Pneumonia is usually caused by a viral or bacterial infection. The infection results in the lungs becoming inflamed. Advancing Quality measures the treatment of patients who are admitted to hospital with Pneumonia (we refer to this as community acquired pneumonia).
Symptoms of pneumonia can include a cough, chest pain, fever, and difficulty breathing. Pneumonia presumed to be bacterial is treated with antibiotics. If the pneumonia is severe it results in a patient being admitted to hospital.
Through research, clinical input and clinical guidelines Advancing Quality has developed five measures that, when applied at the appropriate time, can greatly increase the outcomes for patients. Advancing Quality uses these measures to monitor the quality of care given to patients across the North West with the aim of improving standards and reducing variation in care.
1. Assessment of oxygen levels in bloodMeasuring the levels of oxygen in your blood allows medical staff to assess the severity of your pneumonia and if you require oxygen treatment.
From October 2015 clinical experts in the North West agreed that patients should receive this measure within 4 hours of arrival at hospital
2. Appropriate antibiotics are selected
It is important that you receive the right antibiotic for you and your specific condition.
3. Blood Cultures Taken in Accident and Emergency (Retired Y6)Having your blood cultures taken is an important part of the diagnostic process.
This measure was retired at the end of period 6 due to the variation in policies and processes within hospitals.
4. Antibiotics within six hours of arriving at hospital (Retired Oct 2015)The timing of antibiotics is very important and for pneumonia patients it is most effective if administered within the first six hours after hospital arrival.
In October 2015 this measure was retired. Clinical experts in the North West followed advice from the NICE 2014 guidelines and adjusted the measure to be antibiotics within 4 hours of arrival.
define:The National Institute for Health and Care Excellence (NICE) provides national guidance to improve health and social care.
5. Help to stop smoking (Retired Oct 2015)If you are a smoker you will be offered support and advice to stop smoking. Stopping smoking reduces the chance of further health problems.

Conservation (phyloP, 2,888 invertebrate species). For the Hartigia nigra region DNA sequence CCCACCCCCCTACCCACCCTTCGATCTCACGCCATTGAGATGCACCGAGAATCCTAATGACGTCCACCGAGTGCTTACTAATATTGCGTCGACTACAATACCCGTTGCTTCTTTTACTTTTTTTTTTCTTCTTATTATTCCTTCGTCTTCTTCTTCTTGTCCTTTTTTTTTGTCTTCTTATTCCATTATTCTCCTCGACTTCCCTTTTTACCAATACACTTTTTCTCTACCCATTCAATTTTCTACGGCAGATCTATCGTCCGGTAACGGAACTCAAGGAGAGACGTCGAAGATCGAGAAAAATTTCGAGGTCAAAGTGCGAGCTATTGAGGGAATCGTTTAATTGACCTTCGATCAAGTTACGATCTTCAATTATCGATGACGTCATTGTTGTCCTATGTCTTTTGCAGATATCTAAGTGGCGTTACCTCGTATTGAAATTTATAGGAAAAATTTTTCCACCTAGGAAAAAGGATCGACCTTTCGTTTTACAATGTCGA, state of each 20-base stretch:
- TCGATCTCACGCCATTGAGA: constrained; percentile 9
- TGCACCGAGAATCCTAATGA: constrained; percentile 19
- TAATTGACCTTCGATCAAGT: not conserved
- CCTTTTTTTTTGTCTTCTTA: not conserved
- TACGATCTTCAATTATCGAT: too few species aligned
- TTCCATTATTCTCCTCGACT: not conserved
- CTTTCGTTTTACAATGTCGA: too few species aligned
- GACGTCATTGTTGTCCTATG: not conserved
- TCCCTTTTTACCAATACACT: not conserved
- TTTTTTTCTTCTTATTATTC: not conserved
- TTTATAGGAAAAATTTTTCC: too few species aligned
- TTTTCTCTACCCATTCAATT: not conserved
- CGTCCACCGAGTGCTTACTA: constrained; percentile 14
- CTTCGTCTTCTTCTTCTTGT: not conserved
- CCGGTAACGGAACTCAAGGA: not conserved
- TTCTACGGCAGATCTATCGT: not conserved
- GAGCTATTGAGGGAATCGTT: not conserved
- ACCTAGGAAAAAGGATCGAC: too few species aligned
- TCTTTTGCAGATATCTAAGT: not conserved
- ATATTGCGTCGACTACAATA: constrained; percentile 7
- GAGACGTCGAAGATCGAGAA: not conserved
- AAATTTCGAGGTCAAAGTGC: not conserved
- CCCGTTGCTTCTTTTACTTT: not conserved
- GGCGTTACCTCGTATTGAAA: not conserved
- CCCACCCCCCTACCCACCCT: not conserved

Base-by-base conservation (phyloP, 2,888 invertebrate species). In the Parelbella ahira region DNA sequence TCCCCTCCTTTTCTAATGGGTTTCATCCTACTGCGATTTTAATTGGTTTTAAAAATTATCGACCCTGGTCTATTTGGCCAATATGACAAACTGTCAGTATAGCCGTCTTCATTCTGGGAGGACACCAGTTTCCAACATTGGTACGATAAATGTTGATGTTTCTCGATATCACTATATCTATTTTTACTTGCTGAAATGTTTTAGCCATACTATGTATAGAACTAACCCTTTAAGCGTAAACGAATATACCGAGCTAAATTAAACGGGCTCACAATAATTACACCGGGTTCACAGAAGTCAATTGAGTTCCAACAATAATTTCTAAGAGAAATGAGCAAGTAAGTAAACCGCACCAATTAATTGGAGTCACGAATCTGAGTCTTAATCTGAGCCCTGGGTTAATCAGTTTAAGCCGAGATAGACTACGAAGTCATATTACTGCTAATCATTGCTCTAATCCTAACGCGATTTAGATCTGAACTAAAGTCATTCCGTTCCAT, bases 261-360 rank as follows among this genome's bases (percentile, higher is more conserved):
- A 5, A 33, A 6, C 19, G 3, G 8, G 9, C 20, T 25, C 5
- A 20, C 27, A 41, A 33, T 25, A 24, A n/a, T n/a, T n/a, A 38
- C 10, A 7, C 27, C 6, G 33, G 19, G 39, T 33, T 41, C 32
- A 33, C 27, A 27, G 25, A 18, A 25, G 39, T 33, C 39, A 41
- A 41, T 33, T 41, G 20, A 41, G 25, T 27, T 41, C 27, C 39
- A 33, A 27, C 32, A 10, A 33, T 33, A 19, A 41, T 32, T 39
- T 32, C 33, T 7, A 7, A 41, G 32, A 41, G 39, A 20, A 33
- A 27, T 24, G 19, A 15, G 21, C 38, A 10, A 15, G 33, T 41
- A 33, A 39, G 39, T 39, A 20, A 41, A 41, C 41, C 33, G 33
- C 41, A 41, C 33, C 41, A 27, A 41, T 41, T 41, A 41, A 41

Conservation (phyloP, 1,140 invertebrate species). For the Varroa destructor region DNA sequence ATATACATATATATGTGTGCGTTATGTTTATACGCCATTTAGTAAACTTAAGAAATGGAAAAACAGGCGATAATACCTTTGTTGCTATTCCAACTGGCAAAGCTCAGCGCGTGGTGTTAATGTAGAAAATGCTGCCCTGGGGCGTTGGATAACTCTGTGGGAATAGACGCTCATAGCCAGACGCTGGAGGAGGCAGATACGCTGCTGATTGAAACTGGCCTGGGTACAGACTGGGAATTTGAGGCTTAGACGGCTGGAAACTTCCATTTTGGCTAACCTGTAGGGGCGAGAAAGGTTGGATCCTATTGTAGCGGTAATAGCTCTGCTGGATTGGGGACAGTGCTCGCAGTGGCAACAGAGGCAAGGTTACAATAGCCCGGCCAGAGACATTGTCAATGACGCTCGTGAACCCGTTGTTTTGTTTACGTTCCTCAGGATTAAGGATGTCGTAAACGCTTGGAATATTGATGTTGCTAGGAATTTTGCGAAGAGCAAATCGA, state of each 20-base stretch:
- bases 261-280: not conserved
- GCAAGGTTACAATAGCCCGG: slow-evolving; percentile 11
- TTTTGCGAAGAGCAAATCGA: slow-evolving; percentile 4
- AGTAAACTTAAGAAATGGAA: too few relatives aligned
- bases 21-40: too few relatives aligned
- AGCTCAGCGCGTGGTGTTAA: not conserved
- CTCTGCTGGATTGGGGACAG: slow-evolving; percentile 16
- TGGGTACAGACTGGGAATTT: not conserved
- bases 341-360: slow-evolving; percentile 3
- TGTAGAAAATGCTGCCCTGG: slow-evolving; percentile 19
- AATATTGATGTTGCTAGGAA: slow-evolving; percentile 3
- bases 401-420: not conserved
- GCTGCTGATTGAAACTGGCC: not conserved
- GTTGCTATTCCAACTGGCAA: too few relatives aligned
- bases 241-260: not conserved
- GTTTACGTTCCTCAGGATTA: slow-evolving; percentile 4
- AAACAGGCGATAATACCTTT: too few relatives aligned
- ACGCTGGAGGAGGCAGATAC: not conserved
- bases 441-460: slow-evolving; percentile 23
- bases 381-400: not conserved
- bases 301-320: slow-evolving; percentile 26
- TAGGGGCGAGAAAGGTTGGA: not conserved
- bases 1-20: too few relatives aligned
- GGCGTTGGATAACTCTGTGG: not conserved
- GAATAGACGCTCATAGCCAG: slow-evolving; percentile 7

In October 2015 clinical experts in the North West decided that progress in smoking cessation and the number of patients that have quit smoking meant the measure was only applicable to a small minority, therefore the measure was retired.
6. Assessment of severity of Pneumonia (Introduced Y4)A measure called CURB-65 will assess the severity of your pneumonia and ultimately the most appropriate treatment plan care in hospital.
CURB-65, also known as the CURB criteria, is a clinical prediction rule that has been validated for predicting mortality in community-acquired pneumonia and infection of any site. The CURB-65 is based on the earlier CURB score and is recommended by the British Thoracic Society for the assessment of severity of pneumonia.
7. Chest X-ray within four hours of arriving at hospital (Introduced Oct 2015)NICE 2014 recommend that organisations implement processes to allow diagnosis (including x-rays) and treatment of community acquired pneumonia within 4 hours of presentation to hospital.
'A chest X-ray can show how much your lungs are affected. It can also help the doctor distinguish between pneumonia and other chest infections'
define:The National Institute for Health and Care Excellence (NICE) provides national guidance to improve health and social care
8. Antibiotics within four hours of arriving at hospital (Introduced Oct 2015)The timing of antibiotics is very important and for pneumonia patients NICE (2014) recommends that antibiotic therapy is commenced as soon as possible after diagnosis and certainly within 4 hours
define:The National Institute for Health and Care Excellence (NICE) provides national guidence to improve health and social care.
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